Perhaps it was too much for the XE to handle, because the animation of the millipedes and spiders is awfully choppy! How can you be expected to dodge three spiders when they're all over the place? Incidentally, the secondary insects move perfectly smoothly!
Another issue is the idiotic scoring system. You can select an initial score to start with - up to 60,000 points! Okay, I see where they're going with this - they want to let experts skip the early stages (which I can attest are far too easy) without having their score suffer. Maybe I'm just old fashioned, but I think you should have to earn your points. Sure, Centipede was tough, but that's what made it so relentlessly addictive. Millipede for the Atari XE is a major disappointment. © Copyright 2004 The Video Game Critic.
This version is an exact copy of the Atari 5200 edition, which was not the best version they could have used for the Atari XEGS. The main flaw is the fact that you only have one missile base, compared to three in the arcade. Considering the XE includes a keyboard, this oversight is not easy to forgive. The graphics barely do the job, although the gameplay is rock solid. I think including Missile Command with the XE game system was largely a cop-out from a company running low on innovative new titles. © Copyright 2002 The Video Game Critic.
You're driving a buggy which looks like a purple anteater over the surface of the moon, destroying rocks in your path while jumping over craters. As if that's not enough, bomb-dropping alien spacecraft hover overhead. Fortunately your vehicle fires both forward and upward whenever you press the first button. I love how you can tap the button to fire rapidly. During advanced waves the bomb-dropping aliens actually create new craters, and at this point you're operating on pure instinct.
I really dig that lunar city backdrop with those weird, bulbous buildings. You can control your buggy speed by moving forward on the screen and if you're fast enough you'll earn a bonus. The game plots your progress with checkpoints labeled A-Z, and this was one of the first arcade games to let you continue where you left off. I reached R and was surprised to find myself driving up an inclined plane! If you want a real challenge try the champion mode. Holy cow. This time you're in a red buggy and you'll have to deal with missiles approaching from behind and oncoming tanks. Moon Patrol looks simple but requires tremendous skill and dexterity. © Copyright 2020 The Video Game Critic.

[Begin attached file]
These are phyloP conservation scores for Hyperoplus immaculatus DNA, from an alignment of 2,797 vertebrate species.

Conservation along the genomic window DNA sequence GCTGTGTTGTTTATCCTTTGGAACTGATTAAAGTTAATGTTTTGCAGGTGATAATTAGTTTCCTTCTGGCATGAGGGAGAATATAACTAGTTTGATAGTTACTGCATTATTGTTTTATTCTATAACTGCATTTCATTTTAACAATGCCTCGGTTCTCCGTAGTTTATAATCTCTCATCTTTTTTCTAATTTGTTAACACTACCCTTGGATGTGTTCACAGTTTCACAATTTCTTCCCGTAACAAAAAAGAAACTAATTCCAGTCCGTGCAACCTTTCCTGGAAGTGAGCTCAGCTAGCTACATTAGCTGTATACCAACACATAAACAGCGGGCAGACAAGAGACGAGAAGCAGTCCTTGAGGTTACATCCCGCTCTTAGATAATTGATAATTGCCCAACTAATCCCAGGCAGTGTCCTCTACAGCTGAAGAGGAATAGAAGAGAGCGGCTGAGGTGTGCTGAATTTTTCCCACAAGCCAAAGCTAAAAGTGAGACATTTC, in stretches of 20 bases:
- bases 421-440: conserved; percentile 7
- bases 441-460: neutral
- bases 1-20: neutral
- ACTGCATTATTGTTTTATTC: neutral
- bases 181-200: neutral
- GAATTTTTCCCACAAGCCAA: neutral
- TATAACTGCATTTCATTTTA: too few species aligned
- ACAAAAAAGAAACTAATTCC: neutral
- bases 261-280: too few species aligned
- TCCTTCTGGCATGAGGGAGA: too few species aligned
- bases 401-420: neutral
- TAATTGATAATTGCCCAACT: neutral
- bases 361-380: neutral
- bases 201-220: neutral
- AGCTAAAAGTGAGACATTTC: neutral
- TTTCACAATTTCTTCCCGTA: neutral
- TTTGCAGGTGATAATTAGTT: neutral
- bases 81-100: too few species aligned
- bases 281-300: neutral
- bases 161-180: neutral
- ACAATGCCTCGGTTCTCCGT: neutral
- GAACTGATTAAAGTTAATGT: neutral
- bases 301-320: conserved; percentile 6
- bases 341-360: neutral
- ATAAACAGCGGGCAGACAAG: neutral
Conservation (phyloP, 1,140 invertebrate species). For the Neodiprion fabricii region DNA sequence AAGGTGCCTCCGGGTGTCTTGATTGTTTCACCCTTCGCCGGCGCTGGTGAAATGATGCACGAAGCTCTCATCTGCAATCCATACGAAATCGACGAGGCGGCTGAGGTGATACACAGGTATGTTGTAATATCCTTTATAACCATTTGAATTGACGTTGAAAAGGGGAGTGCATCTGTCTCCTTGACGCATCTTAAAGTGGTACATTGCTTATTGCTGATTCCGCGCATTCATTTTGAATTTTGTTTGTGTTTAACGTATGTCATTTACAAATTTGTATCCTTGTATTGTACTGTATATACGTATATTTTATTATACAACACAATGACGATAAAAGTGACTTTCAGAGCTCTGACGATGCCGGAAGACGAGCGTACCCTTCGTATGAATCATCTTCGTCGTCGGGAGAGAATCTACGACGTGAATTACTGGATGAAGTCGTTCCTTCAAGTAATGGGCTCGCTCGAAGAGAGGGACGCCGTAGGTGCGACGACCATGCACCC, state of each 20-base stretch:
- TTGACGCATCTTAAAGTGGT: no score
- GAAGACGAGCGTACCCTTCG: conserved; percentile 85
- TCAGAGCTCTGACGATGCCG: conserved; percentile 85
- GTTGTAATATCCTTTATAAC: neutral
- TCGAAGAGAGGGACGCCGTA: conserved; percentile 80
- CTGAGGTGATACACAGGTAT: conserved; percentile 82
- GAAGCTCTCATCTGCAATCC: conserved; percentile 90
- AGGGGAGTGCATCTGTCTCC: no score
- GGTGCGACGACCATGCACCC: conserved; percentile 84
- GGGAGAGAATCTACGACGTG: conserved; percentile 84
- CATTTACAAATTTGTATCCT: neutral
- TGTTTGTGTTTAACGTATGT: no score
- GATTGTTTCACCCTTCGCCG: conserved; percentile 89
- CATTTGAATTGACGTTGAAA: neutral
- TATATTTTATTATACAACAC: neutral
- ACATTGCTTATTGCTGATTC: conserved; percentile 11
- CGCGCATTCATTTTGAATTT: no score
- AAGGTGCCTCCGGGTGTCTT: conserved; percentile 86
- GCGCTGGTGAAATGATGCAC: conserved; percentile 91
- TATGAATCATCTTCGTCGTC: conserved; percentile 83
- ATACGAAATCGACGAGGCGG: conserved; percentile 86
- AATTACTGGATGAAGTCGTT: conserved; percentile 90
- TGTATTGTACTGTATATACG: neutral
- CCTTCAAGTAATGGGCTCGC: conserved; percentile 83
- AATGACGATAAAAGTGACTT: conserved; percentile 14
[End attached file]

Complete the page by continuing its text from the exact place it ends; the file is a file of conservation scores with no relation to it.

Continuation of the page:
Though only rendered in four colors, the stages are bright and inviting. Your goal is to navigate the platforms, grab potions, and escape through the open doorway. There are trampolines, floating platforms, and vines to swing on. The controls really aren't that bad, but they feel bad because you can't fall one centimeter without dying. You really need to think twice before jumping! If the next platform is close enough, it's far safer to just step off the edge.
And when you do jump, be careful not to hit your head on something. The unforgiving stage designs don't help, with collapsing platforms and platforms so narrow you can't get a running start. Worst of all is how you can find yourself stuck, necessitating the need for a "suicide key" (Q)! The playful audio sounds like a toy piano. Mouse Quest is a likeable little game which makes it especially frustrating when you can't get past the second screen. © Copyright 2019 The Video Game Critic.
One original element consists of platforms composed of dynamite. Walking over these causes their fuses to light and momentarily explode. It adds some urgency to an otherwise leisurely game. But what really sets Mr. Robot apart is its expert programming. The sprites are large and high-resolution, the platforms are rainbow-striped, the collision detection is crisp, and the control is outstanding.
Unfortunately, one flaw practically ruins the whole game, and that is how your robot can only withstand very small drops. With platforms arranged at so many heights on each screen, it's a fine line between a safe jump and a lethal one, and too much trial and error is required to determine this. That's a shame, because otherwise Mr. Robot is an impressive effort. © Copyright 2005 The Video Game Critic.
Screen shots courtesy of Atari Mania